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Grizzly bear

Conservation > Species > Bear Management

Grizzly Bear Management & Conservation

 
Montana Fish, Wildlife & Parks is committed to maintaining the long-term viability of grizzly bears.

Grizzly bears in Montana are an iconic native species with high value to people and cultures across the state and around the world and play important roles in Montana ecosystems and economies. At the same time, they can and do injure or kill people and livestock and cause property damage and economic loss, which may disproportionately affect individuals living and working in bear country. Their potential presence is both valued and feared.

Grizzly bears historically occupied most of Montana, as described in the journals of Lewis and Clark. By the 1930s, the population in the Northern Rockies dipped below an estimated 300 bears, most of which lived in Montana near Glacier and Yellowstone national parks. In 1975, the U.S. Fish and Wildlife Service listed the grizzly bear in the lower 48 states as a threatened species under the federal Endangered Species Act. Recovery efforts have been underway since, following a federal recovery plan.

Currently, all grizzly bears in the lower 48 states remain federally protected as threatened.


This 2020 map depicts the six grizzly bear recovery zones. Map by US Fish and Wildlife Service

Recovery Zones

A recovery plan for grizzly bears identified six recovery areas, or ecosystems, in the lower 48 states. These recovery zones were identified in the Grizzly Bear Recovery Plan and thought to support grizzly bears at the time of listing.

Four zones are partially or completely within Montana:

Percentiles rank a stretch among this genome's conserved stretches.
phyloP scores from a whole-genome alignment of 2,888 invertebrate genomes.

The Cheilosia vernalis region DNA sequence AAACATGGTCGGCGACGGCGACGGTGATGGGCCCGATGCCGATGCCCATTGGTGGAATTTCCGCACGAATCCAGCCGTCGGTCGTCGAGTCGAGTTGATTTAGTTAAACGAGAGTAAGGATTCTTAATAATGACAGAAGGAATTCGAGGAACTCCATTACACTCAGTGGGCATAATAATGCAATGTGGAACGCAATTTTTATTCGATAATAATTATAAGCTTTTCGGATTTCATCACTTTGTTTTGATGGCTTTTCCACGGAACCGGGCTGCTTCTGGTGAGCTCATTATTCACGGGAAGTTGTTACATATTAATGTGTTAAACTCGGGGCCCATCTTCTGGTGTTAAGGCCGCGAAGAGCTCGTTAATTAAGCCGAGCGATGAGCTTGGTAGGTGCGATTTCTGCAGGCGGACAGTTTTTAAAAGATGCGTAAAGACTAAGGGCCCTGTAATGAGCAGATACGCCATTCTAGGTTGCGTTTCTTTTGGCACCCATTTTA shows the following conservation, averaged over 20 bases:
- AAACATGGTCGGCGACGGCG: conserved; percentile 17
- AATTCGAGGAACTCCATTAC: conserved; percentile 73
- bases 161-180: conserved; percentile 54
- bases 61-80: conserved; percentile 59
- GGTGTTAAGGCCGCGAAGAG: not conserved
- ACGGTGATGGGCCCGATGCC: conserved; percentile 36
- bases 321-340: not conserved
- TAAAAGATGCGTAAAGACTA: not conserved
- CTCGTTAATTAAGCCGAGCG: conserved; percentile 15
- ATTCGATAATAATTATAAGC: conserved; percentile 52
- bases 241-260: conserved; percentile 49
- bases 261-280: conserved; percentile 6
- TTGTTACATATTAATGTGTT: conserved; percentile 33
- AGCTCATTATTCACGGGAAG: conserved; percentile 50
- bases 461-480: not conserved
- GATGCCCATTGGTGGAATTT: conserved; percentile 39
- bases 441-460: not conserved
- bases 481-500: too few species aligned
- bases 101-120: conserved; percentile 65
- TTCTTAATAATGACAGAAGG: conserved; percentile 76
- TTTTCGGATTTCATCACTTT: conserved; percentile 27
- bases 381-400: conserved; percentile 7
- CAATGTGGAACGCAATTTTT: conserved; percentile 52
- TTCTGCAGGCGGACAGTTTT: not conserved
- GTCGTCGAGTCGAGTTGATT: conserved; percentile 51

• Northern Continental Divide in northwest Montana

    • Latest population estimate: Approximately 1,000 grizzly bears

  • Greater Yellowstone in portions of southwestern Montana, northwestern Wyoming, and eastern Idaho

    • Latest population estimate: Approximately 725 grizzly bears

  • Cabinet-Yaak in northwestern Montana and northern Idaho

    • Latest population estimate: Approximately 55 grizzly bears

  • Bitterroot in western Montana and northern Idaho

    • Latest population estimate: No confirmed resident bears

After decades of hard work by all Montanans, grizzly bear populations have reached and surpassed federal recovery goals in the Greater Yellowstone and Northern Continental Divide ecosystems. The number of grizzly bears in and around these two ecosystems has continued to increase slowly. Populations are expanding into areas where they have not been for decades, including connectivity areas between recovery zones. These areas include a greater percentage of working private lands and places where the human population is expanding, creating a greater potential for conflicts.


Grizzly Bear Management Plans

Montana Fish, Wildlife & Parks has management plans for grizzly bears in various parts of the state to ensure the future success of conservation. These plans were developed to address the increase in number and distribution of bears in and around the Northern Continental Divide, the Greater Yellowstone, the Cabinet-Yaak, and the Bitterroot, as well as surrounding areas.

Although grizzly bears in the lower 48 states remain under the jurisdiction of the U.S. Fish and Wildlife Service, much of the day-to-day management in Montana is done by FWP and Tribes within the bounds of what listing allows.